If you're on the Atkins Diet, kill yourself. Well, actually, don't bother. Your insurance won't cover a suicide, and you'll be dead of natural causes soon anyway.
Dr. Atkins may just be the greatest entrepeneur since P.T. Barnum instructed his customers to head for the great Egress. His ridiculous diet – which is effective as a short-term weight-loss plan but is appalingly unhealthy as a lifestyle – plays right into the contemporary American psyche in ways that even the Doctor probably hadn't intended.
"Attention all fat-ass, lazy, self-gratifying Americans……Bacon, eggs, and cheese are a healthier breakfast than apples. Did you know that apples and oranges contain dangerous carbohydrates????"
Because if there's really an easier way to convince Americans to give you money and follow a diet plan than by telling them that they can continue eating all the fatty, greasy, fried shit they want so long as it doesn't contain any of those pesky fruits or vegetables, I'd love to hear it.
Yes, I've read the Atkins book. Cover to fucking cover. I understand that it calls for limited consumption of whole grains and certain vegetables (after the "induction phase" where basically no carbs at all are allowed). But what Atkins advocates who point this out fail to realize (logically, given that they're stupid enough to be on this in the first place) is that the finer points of the diet have been lost in the larger presentation. While it calls for consumption of certain carbohydrates, does anyone really think Americans have the patience to read an entire 500 page book? How many people who are caught up in this craze have actually read it? The average upper-middle-class butterball who thinks this fad is a good idea understands very little beyond what he wants to understand – bread, pasta, fruit, and vegetables are bad. Meat and cheese are good.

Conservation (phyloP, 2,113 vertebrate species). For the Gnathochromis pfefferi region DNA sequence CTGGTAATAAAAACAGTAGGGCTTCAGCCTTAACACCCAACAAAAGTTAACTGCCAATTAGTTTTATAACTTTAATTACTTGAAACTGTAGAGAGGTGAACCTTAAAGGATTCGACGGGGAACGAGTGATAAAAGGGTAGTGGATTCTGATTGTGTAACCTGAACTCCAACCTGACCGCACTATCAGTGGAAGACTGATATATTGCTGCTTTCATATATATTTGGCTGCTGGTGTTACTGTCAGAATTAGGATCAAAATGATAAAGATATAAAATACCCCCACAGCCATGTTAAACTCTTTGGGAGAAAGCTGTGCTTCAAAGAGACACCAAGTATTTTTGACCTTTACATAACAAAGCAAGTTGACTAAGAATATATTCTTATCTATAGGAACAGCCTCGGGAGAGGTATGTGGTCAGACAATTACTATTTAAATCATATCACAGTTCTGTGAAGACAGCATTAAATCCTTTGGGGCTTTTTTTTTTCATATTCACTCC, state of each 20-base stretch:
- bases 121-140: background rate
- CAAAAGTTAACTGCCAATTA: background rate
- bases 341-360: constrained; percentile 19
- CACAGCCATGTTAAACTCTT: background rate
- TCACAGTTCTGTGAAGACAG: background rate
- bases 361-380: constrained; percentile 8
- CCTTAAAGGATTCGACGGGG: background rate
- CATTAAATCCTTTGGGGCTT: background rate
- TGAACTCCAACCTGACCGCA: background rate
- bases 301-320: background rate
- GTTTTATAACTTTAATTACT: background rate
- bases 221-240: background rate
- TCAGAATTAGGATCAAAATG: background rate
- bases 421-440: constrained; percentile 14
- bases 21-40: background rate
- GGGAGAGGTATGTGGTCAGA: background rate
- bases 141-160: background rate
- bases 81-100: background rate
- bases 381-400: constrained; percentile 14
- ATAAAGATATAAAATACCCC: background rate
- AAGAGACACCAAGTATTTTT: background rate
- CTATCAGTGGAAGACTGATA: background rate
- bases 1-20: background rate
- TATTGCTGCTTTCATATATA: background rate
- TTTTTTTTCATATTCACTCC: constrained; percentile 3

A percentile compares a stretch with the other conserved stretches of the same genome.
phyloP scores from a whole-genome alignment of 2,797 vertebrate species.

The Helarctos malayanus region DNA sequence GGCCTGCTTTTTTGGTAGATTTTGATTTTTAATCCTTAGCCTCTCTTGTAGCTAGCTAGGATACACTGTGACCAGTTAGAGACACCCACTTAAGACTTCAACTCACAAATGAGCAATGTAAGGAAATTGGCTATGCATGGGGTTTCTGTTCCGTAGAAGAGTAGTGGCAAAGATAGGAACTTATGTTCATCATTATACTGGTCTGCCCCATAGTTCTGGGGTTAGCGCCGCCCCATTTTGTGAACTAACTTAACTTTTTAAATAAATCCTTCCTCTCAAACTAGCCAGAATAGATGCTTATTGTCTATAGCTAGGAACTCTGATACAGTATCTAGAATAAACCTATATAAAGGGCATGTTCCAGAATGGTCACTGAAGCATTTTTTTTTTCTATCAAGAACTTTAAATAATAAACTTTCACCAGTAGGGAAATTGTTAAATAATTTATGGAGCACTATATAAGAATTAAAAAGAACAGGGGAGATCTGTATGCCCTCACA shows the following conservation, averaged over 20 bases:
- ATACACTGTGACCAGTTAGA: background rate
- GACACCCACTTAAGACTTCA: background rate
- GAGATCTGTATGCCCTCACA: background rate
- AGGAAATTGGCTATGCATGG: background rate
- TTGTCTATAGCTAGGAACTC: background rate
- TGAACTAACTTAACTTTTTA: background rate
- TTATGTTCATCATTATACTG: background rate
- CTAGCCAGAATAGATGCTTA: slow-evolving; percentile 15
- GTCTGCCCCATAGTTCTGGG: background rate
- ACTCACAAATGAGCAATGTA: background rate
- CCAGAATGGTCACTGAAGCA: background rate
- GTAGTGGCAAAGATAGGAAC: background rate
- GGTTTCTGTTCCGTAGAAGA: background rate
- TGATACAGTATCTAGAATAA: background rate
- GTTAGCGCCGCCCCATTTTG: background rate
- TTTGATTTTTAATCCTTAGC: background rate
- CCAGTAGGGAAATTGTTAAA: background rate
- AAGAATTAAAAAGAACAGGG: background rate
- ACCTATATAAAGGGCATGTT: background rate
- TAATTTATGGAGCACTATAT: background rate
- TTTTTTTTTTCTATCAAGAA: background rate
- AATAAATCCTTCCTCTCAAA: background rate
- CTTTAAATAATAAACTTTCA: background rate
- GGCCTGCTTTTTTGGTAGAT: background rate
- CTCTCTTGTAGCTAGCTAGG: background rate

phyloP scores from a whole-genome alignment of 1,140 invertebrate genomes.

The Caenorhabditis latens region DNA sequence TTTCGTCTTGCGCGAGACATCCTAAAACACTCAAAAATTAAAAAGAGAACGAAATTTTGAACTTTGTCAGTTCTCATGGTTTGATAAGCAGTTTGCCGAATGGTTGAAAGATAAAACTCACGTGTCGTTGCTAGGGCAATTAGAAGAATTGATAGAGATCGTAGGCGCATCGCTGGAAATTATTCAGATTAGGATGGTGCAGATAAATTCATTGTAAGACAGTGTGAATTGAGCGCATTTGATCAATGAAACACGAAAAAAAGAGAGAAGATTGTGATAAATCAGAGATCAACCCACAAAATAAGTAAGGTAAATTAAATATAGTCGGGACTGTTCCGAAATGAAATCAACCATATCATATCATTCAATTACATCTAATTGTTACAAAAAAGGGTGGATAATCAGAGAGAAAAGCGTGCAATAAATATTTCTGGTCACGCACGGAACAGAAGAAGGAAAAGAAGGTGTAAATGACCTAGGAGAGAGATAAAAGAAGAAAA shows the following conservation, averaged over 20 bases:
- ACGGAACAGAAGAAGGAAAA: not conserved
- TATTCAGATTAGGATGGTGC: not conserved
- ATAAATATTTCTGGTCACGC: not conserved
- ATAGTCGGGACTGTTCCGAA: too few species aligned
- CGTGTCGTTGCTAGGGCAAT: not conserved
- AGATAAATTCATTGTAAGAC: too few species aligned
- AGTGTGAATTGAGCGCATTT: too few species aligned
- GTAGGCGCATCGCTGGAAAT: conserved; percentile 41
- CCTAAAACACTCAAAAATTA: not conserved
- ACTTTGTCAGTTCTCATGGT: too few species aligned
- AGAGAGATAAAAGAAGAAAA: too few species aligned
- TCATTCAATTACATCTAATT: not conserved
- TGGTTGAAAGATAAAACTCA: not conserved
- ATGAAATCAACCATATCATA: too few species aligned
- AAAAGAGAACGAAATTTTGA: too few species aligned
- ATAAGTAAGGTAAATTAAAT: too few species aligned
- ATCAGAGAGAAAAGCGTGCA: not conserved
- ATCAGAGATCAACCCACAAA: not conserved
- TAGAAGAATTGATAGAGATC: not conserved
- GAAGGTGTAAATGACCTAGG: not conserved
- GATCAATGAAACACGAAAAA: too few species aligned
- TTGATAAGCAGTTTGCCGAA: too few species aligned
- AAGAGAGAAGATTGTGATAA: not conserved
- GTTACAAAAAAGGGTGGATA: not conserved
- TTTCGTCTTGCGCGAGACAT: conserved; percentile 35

While participating in various athletics as a younger man, I used the "no carb" dieting method (which has been around for decades – Atkins just marketed it better) with frightening success a number of times. I'm not saying it doesn't work. But for God's sake it's a diet, not a "lifestyle" as is now being claimed. For 2 or 3 weeks, it will help you lose weight. In the long-term, the effects on your body from taking in that much fat and cholesterol can't even be imagined.
You can't go five feet in a grocery store without tripping over lo-carb everything anymore. Idaho farmers have genetically engineered a low-carb potato recently (seriously). But all of these products are an investment in my mind, because if you buy them now and hang on to them for a couple years, they'll have tremendous kitsch value – much like 19th-century patent medicines do now – when the fad has died out and transitioned into the domain of public ridicule. Low-Carb Doritos will be a hot item on eBay after Vh1's "I love 2004" airs in a decade or so.